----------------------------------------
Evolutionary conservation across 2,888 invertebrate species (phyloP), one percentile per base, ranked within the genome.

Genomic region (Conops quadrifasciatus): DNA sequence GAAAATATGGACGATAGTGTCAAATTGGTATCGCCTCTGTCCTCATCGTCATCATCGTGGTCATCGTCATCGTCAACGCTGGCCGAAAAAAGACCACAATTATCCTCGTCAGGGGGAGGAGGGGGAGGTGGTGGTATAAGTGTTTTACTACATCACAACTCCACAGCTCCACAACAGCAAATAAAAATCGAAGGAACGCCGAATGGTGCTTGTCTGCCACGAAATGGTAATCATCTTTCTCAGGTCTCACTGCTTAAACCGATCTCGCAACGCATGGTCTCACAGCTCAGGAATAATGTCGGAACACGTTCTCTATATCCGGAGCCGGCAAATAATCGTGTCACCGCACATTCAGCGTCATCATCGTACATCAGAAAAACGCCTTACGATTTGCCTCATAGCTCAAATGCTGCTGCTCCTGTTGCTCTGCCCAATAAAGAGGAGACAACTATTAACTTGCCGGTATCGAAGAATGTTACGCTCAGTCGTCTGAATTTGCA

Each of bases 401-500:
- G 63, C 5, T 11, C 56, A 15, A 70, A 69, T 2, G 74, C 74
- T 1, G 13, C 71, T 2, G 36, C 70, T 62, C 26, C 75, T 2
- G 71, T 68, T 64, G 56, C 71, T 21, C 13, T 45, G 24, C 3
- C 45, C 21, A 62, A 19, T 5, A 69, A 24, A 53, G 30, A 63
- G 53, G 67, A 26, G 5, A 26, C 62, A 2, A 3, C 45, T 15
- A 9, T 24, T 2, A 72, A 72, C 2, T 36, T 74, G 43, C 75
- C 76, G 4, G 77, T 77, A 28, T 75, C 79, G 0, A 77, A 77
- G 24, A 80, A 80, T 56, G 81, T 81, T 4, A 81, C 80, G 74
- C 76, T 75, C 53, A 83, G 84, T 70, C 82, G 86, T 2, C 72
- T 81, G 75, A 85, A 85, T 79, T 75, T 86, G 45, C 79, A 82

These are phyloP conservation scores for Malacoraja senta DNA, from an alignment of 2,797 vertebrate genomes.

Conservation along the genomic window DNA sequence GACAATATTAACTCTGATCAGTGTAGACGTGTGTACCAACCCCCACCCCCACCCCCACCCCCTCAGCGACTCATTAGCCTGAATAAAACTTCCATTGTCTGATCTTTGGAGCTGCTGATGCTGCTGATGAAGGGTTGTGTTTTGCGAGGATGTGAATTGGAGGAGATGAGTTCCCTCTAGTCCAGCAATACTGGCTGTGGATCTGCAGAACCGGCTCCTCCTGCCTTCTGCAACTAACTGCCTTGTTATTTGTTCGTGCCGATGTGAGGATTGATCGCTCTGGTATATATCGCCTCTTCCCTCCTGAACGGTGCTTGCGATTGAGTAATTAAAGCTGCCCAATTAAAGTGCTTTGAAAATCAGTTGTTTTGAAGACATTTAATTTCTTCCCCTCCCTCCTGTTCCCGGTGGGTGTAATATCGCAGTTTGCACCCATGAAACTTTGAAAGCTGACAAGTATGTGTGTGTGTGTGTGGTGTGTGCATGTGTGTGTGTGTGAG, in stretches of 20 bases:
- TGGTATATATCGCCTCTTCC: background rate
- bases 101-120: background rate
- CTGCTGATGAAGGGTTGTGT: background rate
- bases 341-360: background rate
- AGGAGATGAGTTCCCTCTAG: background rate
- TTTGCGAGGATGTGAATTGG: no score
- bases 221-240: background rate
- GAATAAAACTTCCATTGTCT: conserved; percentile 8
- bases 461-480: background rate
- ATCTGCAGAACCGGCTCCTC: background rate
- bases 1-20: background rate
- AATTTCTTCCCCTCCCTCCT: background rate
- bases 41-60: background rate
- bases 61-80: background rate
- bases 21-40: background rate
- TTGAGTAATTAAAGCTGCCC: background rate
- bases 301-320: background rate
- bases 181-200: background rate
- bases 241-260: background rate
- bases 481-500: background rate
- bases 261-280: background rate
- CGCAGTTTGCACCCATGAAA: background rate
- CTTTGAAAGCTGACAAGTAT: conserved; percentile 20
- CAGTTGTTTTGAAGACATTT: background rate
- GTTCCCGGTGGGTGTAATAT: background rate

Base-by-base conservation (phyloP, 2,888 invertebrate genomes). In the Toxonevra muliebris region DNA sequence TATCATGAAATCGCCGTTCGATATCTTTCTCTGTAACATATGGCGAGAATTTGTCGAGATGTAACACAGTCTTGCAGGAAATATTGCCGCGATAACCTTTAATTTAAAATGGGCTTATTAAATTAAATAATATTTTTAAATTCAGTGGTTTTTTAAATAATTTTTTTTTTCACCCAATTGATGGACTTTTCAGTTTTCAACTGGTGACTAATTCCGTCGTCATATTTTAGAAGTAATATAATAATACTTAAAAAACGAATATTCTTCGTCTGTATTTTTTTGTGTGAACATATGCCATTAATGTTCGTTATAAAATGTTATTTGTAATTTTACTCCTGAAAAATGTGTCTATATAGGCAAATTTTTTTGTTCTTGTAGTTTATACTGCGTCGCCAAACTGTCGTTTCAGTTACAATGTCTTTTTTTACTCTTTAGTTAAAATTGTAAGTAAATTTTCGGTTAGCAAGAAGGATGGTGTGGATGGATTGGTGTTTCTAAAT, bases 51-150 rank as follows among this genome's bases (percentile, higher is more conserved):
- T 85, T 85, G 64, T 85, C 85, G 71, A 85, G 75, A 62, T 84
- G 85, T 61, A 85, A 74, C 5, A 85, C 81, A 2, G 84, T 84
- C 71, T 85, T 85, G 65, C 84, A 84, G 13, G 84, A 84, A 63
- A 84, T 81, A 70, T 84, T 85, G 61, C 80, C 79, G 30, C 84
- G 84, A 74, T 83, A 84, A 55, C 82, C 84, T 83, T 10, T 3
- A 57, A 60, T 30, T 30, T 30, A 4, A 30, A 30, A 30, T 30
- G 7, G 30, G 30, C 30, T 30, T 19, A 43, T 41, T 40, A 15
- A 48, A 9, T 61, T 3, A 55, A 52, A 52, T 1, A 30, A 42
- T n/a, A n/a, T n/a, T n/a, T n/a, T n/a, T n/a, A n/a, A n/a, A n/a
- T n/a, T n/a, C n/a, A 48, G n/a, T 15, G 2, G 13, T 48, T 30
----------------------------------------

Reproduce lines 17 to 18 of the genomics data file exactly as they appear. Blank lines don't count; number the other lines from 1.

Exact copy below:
- bases 101-120: background rate
- CTGCTGATGAAGGGTTGTGT: background rate